HMCS CC-1 and HMCS CC-2
|Builder:||Seattle Construction and Drydock Company|
|Launched:||December 31, 1913|
|Commissioned:||August 6, 1914|
|Fate:||Paid off and scrapped in 1920|
|Class & type:||CC-class submarine|
|Length:||144 ft (44 m)|
|Beam:||15 ft (4.6 m)|
|Draught:||11 ft (3.4 m)|
|Speed:||13 knots (24 km/h)|
|Complement:||18 (2 officers, 16 men)|
|Armament:||5 × 18 in (457 mm) torpedo tubes|
|Part of:||Royal Canadian Navy|
HMCS CC-2 was a CC-class submarine used by the Royal Canadian Navy. The ship was launched in 1913 in Seattle, Washington as the submarine Antofagasta for Chile. This deal fell through and the boat, along with HMCS CC-1, was offered to British Columbia's premier Sir Richard McBride, just nine days before the United Kingdom's declaration of war in 1914. On August 4, 1914, the day war was declared, the boat departed at night (to maintain secrecy from the Chilean, German, and U.S. governments) for handover to BC authorities near Victoria, BC. The Dominion Government of Canada later ratified the sale although there was a Parliamentary investigation of the cost of both boats, over twice the annual budget for the entire RCN in 1913-14. The submarine entered into service for the RCN, with its near twin, as HMCS CC-2 on 6 August 1914.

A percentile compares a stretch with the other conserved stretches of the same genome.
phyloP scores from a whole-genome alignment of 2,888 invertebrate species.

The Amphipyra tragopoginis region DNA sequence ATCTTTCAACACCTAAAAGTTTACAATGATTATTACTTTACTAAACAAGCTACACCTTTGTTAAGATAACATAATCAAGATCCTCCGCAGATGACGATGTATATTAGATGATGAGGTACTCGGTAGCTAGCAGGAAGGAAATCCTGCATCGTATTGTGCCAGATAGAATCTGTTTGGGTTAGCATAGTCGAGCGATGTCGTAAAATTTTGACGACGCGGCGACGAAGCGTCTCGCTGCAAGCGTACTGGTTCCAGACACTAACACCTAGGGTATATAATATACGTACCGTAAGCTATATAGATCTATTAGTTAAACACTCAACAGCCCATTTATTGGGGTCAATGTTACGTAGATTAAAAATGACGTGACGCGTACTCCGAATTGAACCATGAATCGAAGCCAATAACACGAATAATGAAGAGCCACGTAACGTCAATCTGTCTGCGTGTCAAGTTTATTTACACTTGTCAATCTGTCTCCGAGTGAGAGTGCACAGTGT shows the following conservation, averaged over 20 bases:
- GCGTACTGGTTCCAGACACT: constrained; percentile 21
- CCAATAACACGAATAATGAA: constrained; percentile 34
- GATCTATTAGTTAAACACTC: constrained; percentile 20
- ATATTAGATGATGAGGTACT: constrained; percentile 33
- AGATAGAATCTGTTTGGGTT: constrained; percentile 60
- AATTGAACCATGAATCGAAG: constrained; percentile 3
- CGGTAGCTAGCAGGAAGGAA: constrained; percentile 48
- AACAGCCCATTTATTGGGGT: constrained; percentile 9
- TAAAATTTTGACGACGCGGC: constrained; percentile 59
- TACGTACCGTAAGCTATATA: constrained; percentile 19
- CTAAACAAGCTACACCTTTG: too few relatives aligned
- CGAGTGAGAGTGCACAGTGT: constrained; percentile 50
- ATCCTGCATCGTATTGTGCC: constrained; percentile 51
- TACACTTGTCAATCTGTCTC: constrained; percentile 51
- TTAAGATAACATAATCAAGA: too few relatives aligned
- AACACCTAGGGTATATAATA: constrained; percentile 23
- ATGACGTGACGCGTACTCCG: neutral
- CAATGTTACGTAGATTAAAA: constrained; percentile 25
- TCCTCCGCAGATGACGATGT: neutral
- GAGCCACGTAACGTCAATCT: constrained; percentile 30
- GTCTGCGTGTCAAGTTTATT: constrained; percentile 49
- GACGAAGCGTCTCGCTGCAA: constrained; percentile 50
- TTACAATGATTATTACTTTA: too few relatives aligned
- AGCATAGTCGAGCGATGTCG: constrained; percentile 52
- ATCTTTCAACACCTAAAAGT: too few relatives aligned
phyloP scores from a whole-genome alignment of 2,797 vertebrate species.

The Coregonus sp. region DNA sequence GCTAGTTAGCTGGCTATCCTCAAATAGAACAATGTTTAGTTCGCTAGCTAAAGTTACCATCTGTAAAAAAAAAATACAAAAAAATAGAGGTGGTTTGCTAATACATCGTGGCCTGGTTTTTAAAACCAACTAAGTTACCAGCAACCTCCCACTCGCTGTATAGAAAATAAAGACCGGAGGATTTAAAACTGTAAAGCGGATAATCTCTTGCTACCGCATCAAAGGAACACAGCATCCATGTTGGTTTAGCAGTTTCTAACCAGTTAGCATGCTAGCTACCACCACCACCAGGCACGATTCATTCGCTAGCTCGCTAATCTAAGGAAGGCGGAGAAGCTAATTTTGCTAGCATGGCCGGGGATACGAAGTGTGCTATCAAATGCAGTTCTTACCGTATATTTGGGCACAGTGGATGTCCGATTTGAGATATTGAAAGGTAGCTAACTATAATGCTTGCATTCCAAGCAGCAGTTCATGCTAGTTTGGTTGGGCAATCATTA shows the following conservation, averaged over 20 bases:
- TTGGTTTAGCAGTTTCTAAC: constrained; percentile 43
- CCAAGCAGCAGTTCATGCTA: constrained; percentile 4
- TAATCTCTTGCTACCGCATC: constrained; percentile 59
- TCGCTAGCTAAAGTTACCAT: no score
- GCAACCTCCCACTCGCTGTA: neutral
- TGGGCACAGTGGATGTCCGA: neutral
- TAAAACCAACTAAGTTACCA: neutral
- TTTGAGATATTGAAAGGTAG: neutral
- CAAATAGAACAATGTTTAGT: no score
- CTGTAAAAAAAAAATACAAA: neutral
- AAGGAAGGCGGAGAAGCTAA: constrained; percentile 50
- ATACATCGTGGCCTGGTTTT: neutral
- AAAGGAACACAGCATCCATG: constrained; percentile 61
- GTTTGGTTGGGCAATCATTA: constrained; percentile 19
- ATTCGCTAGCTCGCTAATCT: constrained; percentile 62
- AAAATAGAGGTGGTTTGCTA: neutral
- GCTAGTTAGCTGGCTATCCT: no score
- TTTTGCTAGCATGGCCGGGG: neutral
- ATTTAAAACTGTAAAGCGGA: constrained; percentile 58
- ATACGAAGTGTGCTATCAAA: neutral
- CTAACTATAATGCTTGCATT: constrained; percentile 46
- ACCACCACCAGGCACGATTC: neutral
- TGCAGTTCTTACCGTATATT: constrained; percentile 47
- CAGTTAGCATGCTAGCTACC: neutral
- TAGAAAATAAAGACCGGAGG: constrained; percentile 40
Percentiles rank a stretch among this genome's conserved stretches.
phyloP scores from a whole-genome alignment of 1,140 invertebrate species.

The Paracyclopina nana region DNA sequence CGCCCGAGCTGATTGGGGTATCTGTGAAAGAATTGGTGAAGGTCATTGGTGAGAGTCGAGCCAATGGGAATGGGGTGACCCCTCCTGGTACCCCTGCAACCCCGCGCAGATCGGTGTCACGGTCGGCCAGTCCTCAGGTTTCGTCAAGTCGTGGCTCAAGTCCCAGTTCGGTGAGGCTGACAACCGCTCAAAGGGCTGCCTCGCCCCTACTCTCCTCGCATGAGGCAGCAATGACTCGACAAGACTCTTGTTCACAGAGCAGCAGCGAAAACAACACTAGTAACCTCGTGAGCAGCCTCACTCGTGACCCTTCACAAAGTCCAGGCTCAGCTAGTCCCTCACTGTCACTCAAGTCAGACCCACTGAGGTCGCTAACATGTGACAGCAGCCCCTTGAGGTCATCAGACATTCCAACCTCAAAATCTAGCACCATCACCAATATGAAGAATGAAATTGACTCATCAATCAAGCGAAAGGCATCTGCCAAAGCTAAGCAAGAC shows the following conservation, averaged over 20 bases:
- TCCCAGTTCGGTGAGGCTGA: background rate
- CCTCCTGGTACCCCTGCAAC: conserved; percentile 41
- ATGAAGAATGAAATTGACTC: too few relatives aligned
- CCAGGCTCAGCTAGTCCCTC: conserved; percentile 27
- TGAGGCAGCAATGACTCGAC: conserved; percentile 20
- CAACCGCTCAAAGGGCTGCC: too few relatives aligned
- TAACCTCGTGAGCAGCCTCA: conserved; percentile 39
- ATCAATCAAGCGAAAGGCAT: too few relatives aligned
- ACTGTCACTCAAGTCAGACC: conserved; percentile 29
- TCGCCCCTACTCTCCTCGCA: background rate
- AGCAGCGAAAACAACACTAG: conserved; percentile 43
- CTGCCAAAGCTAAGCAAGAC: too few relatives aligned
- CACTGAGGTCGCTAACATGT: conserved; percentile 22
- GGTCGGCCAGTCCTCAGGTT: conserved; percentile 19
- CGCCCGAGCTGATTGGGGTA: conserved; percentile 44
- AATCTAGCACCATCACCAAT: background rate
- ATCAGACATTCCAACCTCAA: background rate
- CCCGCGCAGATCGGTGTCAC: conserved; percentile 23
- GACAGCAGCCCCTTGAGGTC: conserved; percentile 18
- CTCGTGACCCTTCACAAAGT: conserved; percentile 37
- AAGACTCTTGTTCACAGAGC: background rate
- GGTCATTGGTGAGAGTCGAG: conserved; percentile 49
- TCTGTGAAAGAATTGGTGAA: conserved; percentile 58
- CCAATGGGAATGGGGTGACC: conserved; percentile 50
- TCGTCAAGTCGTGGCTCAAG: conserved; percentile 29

The ship was assigned to the west coast in the home port of Esquimalt, British Columbia, and conducted training operations and patrols for three years. Together with HMCS Rainbow, CC-1 and CC-2 were the only Canadian or British ships defending the west coast of Canada between 1914 and 1917. Britain had tasked the defence of British Columbia to the Imperial Japanese Navy's North American Task Force. In 1917 the submarine was transferred to the east coast. The transfer to the east coast was for both submarines of this class, with their mother ship, the submarine tender HMCS Shearwater. Its transit through the Panama Canal was the first time a Canadian warship transitted the Panama Canal under the White Ensign. It arrived in Halifax for preparation to send the two subs to the Mediterranean and Europe. Deemed unsafe for transatlantic crossing, the submarine was held in Halifax as a Training Assistance Boat. Her veteran crew were highly valued but were not able to conduct any other operations than training. Her continued use was too expensive, and her unseaworthiness resulted in her being paid off, and disposed of in 1920.
External Links and Bibliography
- Macpherson, Keneth R. and Burgess, John. Ships of Canada's Naval Forces: 1910-2002 (April 2004 ed.). Vanwell Publishing; 3 edition. ISBN 1-55125-072-1. - pages in book: 324
- Perkins, David (2001). The Canadian Submarine Service in Review. Vanwell. p. 208. ISBN 1-55125-031-4.
- Sinton, Starr J. CC1 and CC2 - British Columbia's Submarine Fleet. Retrieved October 12, 2010.